- May 22nd, 2016
- Categories: 3D Printing, 3D Printing - Health, 3D Printing Materials, News
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3D Printable Bones Introduced by Johns Hopkins Researchers
Over 200,000 people are in need of a replacement for the bones on their skull and face. Researchers of Johns Hopkins told that the problem is caused by the rising numbers of people who have cancer or trauma, or because of a birth defect. The usual procedure for bone replacement is to get a part of the fibula from the patient for the doctors to carve the exact shape needed. After that, they will put it back again to the patient and let the bone grow and heal. However, this is not the best solution in replacing the bone because it is quite difficult for a doctor to come up with the desired shape and fit it to the patient’s face. This can also leave scars on the face and can cause stress on the patients’ leg that will add up to the trauma that they feel on their face.
The Creation of 3D Bone Scaffold
With the help of Warren Grayson from Johns Hopkins University School of Medicine who work there as a professor of biomedical engineering, bone scaffolds that were 3D printed was introduced. By combining man-made, pulverized material from natural bone, and biodegradable plastic, they have created the 3D printed bones. These bones will start to grow again once planted in the patient’s body. The plastic scaffold will be broken down slowly while the body absorbs it.
The team of Grayson made a composite material that shows durability wherein the 3D printed plastic material has the biological information enclosed to the natural bone. They have used polycaprolactone or PCL which is a biodegradable polyester material. It is strong and can easily melt inside the body making it ideal for bone replacement. The only problem is, the bone can hardly regrow. They have also combined a pulverized porous structure from cows strip to the PCL.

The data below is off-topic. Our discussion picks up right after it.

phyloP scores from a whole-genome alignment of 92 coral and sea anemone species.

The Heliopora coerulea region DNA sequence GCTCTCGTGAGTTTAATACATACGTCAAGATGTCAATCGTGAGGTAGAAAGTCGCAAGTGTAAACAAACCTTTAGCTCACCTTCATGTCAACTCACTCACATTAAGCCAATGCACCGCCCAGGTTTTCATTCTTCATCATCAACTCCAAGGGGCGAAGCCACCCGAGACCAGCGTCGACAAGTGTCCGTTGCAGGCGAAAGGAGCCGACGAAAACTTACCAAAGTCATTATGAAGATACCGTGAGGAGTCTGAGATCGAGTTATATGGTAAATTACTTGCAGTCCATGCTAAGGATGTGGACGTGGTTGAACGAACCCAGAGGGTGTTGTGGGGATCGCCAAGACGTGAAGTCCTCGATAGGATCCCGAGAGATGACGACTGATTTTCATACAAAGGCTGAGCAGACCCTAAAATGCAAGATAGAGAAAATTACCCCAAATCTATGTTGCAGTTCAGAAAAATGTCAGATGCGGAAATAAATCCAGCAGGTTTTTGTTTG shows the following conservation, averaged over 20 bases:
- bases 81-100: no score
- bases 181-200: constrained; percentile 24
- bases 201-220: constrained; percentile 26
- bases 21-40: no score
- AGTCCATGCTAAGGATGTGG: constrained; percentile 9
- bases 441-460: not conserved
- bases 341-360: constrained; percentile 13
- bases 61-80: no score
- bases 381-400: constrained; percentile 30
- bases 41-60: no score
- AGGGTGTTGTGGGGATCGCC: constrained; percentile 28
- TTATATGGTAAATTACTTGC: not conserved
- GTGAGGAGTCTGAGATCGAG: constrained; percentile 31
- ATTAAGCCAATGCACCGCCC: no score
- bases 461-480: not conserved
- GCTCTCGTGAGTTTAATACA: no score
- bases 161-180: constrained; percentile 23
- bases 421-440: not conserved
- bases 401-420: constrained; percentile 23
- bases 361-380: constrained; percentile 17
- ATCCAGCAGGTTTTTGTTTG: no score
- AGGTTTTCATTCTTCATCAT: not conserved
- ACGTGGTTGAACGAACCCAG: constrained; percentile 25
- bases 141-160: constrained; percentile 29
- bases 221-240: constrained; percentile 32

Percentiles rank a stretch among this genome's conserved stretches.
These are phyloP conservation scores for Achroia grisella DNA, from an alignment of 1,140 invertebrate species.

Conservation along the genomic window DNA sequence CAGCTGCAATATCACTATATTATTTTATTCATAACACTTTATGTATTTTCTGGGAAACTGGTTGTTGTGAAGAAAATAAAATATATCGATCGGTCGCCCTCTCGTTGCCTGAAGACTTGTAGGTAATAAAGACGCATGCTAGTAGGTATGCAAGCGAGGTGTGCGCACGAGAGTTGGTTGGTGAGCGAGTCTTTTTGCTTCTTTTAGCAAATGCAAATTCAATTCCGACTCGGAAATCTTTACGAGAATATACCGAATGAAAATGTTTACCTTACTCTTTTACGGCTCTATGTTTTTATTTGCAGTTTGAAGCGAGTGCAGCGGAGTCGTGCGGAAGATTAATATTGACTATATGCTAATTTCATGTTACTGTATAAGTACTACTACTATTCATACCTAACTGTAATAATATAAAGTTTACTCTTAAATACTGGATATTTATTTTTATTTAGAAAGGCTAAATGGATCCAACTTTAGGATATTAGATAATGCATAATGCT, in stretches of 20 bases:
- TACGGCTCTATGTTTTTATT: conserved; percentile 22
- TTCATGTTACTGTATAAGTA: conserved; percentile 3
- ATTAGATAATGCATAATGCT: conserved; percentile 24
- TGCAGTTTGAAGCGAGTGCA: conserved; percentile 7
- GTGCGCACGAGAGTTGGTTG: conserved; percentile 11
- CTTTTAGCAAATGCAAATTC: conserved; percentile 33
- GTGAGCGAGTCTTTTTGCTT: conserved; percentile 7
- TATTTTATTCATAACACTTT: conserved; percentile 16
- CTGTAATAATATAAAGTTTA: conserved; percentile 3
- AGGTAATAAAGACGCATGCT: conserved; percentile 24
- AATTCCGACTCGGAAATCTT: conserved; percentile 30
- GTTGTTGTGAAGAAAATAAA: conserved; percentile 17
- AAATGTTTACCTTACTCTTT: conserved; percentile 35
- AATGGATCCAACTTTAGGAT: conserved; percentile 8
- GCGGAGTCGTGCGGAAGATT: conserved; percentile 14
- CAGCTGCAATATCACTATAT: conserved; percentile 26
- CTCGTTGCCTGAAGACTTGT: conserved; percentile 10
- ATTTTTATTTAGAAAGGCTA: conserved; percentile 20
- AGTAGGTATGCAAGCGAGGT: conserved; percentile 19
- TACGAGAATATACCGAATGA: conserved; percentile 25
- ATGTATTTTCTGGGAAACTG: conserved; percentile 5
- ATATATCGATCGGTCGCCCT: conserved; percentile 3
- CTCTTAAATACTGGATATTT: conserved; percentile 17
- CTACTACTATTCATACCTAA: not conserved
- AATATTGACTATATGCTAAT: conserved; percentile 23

Various Mixtures of Bone Powder and PCL Tested by Grayson
For them to create the exact framework of the 3D printed bone, Grayson conducted his experiment of mixing the bone powder and the PCL. They have found out that the smallest amount of pulverized natural bone is around 30% that will be mixed with 70% of PCL. They have also tried mixing 70% of bone powder to 30% of PCL and a mixture of 85% bone powder to a small amount of PCL. However, the bone replacement needs sufficient amount of PCL in order maintains its shape. As a result, they ended up testing the 30% and the 70% mixtures by exposing them to a broth material with stem cells derived from fats.
During the experiments, they have discovered that there is a greater chance of bone formation for the 70% scaffold compared to the 30% scaffold. They have implanted the bone scaffold to rat skulls and found out that the bone grows better for the scaffold that contains bone powder than those made up of PCL.
Grayson and the team are still in the process of discovering the exact ratio of bone powder and PCL. Though the bone regrows for the 70% mixture, the durability of the material is not as strong as the 30% mixture. They will also begin experimenting human bone because of its availability. They are planning to create a natural scaffold that looks exactly the same with the real bones. They will conduct some tests on how they can encourage the growth of blood vessels in the scaffold in order to keep thicker bone replacement alive.